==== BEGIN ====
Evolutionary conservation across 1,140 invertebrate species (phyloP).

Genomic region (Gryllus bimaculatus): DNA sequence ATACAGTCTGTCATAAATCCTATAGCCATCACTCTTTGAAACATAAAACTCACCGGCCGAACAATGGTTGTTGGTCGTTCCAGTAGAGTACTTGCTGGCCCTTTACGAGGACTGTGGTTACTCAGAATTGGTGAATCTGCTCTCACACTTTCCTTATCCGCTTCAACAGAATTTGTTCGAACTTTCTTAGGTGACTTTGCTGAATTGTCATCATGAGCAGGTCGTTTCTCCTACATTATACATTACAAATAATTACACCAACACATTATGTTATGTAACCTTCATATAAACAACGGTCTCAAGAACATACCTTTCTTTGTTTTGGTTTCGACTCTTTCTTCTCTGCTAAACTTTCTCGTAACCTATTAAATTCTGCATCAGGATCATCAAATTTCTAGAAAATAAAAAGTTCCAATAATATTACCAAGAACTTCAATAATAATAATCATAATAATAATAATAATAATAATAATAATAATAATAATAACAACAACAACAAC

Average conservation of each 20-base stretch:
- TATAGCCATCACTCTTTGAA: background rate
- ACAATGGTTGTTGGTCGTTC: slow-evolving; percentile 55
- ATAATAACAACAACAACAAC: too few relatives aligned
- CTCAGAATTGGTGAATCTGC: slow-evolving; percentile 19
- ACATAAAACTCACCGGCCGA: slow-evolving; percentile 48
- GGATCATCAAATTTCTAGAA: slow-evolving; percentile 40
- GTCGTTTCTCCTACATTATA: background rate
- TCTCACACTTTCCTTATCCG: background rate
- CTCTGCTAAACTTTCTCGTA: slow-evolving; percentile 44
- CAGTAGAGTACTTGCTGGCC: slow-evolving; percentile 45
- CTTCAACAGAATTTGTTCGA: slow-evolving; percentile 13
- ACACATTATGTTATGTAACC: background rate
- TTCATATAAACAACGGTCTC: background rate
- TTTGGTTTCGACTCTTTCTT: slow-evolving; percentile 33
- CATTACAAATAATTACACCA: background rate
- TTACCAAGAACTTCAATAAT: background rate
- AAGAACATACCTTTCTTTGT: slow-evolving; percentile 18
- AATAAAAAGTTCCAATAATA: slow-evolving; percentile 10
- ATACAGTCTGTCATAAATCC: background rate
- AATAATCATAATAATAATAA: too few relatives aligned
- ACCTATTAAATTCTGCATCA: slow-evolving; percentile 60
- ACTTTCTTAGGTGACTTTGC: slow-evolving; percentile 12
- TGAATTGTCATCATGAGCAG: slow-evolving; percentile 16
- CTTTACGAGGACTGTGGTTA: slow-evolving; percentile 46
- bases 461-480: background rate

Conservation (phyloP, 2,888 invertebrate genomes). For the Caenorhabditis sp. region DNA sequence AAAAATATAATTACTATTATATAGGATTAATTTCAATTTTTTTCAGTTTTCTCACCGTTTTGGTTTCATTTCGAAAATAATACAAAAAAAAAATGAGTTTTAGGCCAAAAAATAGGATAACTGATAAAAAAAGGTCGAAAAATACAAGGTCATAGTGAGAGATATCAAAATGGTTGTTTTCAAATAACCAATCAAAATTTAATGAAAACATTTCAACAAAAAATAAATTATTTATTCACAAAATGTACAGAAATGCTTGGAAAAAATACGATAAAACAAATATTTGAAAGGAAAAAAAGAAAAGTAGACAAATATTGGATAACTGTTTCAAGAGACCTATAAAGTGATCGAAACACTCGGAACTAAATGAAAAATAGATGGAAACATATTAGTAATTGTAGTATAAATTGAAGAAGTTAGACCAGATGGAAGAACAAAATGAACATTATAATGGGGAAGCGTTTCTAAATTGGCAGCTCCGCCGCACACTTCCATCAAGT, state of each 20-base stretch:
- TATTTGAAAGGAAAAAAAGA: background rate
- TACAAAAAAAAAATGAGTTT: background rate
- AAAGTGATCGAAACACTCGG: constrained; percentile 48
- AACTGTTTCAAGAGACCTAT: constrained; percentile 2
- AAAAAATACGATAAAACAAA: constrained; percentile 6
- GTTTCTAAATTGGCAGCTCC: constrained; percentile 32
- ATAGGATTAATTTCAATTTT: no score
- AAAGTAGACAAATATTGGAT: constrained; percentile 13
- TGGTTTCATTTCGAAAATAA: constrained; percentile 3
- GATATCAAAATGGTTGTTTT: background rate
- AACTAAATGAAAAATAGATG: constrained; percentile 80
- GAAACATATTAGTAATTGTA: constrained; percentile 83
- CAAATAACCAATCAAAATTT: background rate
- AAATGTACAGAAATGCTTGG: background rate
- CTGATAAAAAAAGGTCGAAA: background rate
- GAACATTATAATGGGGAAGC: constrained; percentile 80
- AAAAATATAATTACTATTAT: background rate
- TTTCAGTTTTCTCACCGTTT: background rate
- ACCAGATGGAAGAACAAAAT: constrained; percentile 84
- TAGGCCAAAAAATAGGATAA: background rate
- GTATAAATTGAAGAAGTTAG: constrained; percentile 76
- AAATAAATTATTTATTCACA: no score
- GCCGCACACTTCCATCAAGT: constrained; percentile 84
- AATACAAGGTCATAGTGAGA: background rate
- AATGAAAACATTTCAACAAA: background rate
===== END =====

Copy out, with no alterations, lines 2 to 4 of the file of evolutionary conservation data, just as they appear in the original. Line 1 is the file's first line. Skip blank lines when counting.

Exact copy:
Genomic region (Gryllus bimaculatus): DNA sequence ATACAGTCTGTCATAAATCCTATAGCCATCACTCTTTGAAACATAAAACTCACCGGCCGAACAATGGTTGTTGGTCGTTCCAGTAGAGTACTTGCTGGCCCTTTACGAGGACTGTGGTTACTCAGAATTGGTGAATCTGCTCTCACACTTTCCTTATCCGCTTCAACAGAATTTGTTCGAACTTTCTTAGGTGACTTTGCTGAATTGTCATCATGAGCAGGTCGTTTCTCCTACATTATACATTACAAATAATTACACCAACACATTATGTTATGTAACCTTCATATAAACAACGGTCTCAAGAACATACCTTTCTTTGTTTTGGTTTCGACTCTTTCTTCTCTGCTAAACTTTCTCGTAACCTATTAAATTCTGCATCAGGATCATCAAATTTCTAGAAAATAAAAAGTTCCAATAATATTACCAAGAACTTCAATAATAATAATCATAATAATAATAATAATAATAATAATAATAATAATAATAACAACAACAACAAC

Average conservation of each 20-base stretch:
- TATAGCCATCACTCTTTGAA: background rate